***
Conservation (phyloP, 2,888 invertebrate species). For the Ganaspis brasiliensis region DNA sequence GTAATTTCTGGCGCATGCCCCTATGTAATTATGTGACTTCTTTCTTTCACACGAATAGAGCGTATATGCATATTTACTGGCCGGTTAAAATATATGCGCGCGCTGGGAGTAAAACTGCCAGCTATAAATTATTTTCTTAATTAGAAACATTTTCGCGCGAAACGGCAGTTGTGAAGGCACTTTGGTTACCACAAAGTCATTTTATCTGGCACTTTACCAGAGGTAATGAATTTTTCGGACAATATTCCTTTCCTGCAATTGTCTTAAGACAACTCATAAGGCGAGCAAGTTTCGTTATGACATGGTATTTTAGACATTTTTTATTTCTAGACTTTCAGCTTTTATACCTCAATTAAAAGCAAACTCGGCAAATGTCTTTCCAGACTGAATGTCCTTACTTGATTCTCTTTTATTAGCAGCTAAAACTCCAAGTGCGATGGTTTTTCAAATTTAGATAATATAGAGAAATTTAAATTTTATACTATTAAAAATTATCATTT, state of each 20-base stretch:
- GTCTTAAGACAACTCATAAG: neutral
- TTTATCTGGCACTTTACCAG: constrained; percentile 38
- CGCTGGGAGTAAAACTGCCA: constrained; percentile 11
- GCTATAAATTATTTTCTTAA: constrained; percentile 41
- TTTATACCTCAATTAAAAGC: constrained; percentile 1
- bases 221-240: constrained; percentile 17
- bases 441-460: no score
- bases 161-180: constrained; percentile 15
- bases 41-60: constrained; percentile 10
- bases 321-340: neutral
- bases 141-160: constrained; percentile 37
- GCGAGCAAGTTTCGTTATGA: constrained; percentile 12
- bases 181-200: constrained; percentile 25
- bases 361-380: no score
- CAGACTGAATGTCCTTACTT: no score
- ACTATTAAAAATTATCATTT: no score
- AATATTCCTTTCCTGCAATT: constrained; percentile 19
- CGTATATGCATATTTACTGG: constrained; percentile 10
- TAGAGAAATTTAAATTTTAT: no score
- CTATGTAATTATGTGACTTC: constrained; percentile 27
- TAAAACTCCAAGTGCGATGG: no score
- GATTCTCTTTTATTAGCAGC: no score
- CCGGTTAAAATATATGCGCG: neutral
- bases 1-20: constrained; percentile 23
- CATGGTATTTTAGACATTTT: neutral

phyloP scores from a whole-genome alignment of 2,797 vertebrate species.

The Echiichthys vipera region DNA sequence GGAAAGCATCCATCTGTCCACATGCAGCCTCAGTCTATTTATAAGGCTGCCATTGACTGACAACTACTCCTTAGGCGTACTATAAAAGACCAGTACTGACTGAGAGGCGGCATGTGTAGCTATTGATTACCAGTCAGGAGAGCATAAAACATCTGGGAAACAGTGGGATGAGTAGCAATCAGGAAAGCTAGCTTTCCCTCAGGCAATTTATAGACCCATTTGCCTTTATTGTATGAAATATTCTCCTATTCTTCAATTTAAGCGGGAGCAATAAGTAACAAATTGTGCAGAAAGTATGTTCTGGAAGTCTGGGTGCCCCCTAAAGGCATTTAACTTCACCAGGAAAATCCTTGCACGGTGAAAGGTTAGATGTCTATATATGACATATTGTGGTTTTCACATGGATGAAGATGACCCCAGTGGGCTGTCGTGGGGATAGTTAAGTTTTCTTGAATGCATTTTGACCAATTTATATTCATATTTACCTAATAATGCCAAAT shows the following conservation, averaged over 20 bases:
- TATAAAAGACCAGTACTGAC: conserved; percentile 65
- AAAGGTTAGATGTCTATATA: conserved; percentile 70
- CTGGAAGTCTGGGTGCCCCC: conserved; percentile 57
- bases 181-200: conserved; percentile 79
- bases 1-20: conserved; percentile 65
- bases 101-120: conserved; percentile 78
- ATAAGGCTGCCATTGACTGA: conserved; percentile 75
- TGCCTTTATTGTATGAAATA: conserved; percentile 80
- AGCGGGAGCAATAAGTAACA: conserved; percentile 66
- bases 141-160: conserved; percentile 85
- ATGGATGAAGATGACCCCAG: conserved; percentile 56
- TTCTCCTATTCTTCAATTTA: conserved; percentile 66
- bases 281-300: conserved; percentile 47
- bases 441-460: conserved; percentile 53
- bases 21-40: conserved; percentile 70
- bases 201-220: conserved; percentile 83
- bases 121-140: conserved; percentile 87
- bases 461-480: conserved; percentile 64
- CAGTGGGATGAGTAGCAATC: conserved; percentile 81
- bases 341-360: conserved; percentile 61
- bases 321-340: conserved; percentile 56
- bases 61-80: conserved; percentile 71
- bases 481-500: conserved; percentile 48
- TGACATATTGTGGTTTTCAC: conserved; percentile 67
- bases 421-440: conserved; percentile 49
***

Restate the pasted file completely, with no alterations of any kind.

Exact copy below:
Conservation (phyloP, 2,888 invertebrate species). For the Ganaspis brasiliensis region DNA sequence GTAATTTCTGGCGCATGCCCCTATGTAATTATGTGACTTCTTTCTTTCACACGAATAGAGCGTATATGCATATTTACTGGCCGGTTAAAATATATGCGCGCGCTGGGAGTAAAACTGCCAGCTATAAATTATTTTCTTAATTAGAAACATTTTCGCGCGAAACGGCAGTTGTGAAGGCACTTTGGTTACCACAAAGTCATTTTATCTGGCACTTTACCAGAGGTAATGAATTTTTCGGACAATATTCCTTTCCTGCAATTGTCTTAAGACAACTCATAAGGCGAGCAAGTTTCGTTATGACATGGTATTTTAGACATTTTTTATTTCTAGACTTTCAGCTTTTATACCTCAATTAAAAGCAAACTCGGCAAATGTCTTTCCAGACTGAATGTCCTTACTTGATTCTCTTTTATTAGCAGCTAAAACTCCAAGTGCGATGGTTTTTCAAATTTAGATAATATAGAGAAATTTAAATTTTATACTATTAAAAATTATCATTT, state of each 20-base stretch:
- GTCTTAAGACAACTCATAAG: neutral
- TTTATCTGGCACTTTACCAG: constrained; percentile 38
- CGCTGGGAGTAAAACTGCCA: constrained; percentile 11
- GCTATAAATTATTTTCTTAA: constrained; percentile 41
- TTTATACCTCAATTAAAAGC: constrained; percentile 1
- bases 221-240: constrained; percentile 17
- bases 441-460: no score
- bases 161-180: constrained; percentile 15
- bases 41-60: constrained; percentile 10
- bases 321-340: neutral
- bases 141-160: constrained; percentile 37
- GCGAGCAAGTTTCGTTATGA: constrained; percentile 12
- bases 181-200: constrained; percentile 25
- bases 361-380: no score
- CAGACTGAATGTCCTTACTT: no score
- ACTATTAAAAATTATCATTT: no score
- AATATTCCTTTCCTGCAATT: constrained; percentile 19
- CGTATATGCATATTTACTGG: constrained; percentile 10
- TAGAGAAATTTAAATTTTAT: no score
- CTATGTAATTATGTGACTTC: constrained; percentile 27
- TAAAACTCCAAGTGCGATGG: no score
- GATTCTCTTTTATTAGCAGC: no score
- CCGGTTAAAATATATGCGCG: neutral
- bases 1-20: constrained; percentile 23
- CATGGTATTTTAGACATTTT: neutral

phyloP scores from a whole-genome alignment of 2,797 vertebrate species.

The Echiichthys vipera region DNA sequence GGAAAGCATCCATCTGTCCACATGCAGCCTCAGTCTATTTATAAGGCTGCCATTGACTGACAACTACTCCTTAGGCGTACTATAAAAGACCAGTACTGACTGAGAGGCGGCATGTGTAGCTATTGATTACCAGTCAGGAGAGCATAAAACATCTGGGAAACAGTGGGATGAGTAGCAATCAGGAAAGCTAGCTTTCCCTCAGGCAATTTATAGACCCATTTGCCTTTATTGTATGAAATATTCTCCTATTCTTCAATTTAAGCGGGAGCAATAAGTAACAAATTGTGCAGAAAGTATGTTCTGGAAGTCTGGGTGCCCCCTAAAGGCATTTAACTTCACCAGGAAAATCCTTGCACGGTGAAAGGTTAGATGTCTATATATGACATATTGTGGTTTTCACATGGATGAAGATGACCCCAGTGGGCTGTCGTGGGGATAGTTAAGTTTTCTTGAATGCATTTTGACCAATTTATATTCATATTTACCTAATAATGCCAAAT shows the following conservation, averaged over 20 bases:
- TATAAAAGACCAGTACTGAC: conserved; percentile 65
- AAAGGTTAGATGTCTATATA: conserved; percentile 70
- CTGGAAGTCTGGGTGCCCCC: conserved; percentile 57
- bases 181-200: conserved; percentile 79
- bases 1-20: conserved; percentile 65
- bases 101-120: conserved; percentile 78
- ATAAGGCTGCCATTGACTGA: conserved; percentile 75
- TGCCTTTATTGTATGAAATA: conserved; percentile 80
- AGCGGGAGCAATAAGTAACA: conserved; percentile 66
- bases 141-160: conserved; percentile 85
- ATGGATGAAGATGACCCCAG: conserved; percentile 56
- TTCTCCTATTCTTCAATTTA: conserved; percentile 66
- bases 281-300: conserved; percentile 47
- bases 441-460: conserved; percentile 53
- bases 21-40: conserved; percentile 70
- bases 201-220: conserved; percentile 83
- bases 121-140: conserved; percentile 87
- bases 461-480: conserved; percentile 64
- CAGTGGGATGAGTAGCAATC: conserved; percentile 81
- bases 341-360: conserved; percentile 61
- bases 321-340: conserved; percentile 56
- bases 61-80: conserved; percentile 71
- bases 481-500: conserved; percentile 48
- TGACATATTGTGGTTTTCAC: conserved; percentile 67
- bases 421-440: conserved; percentile 49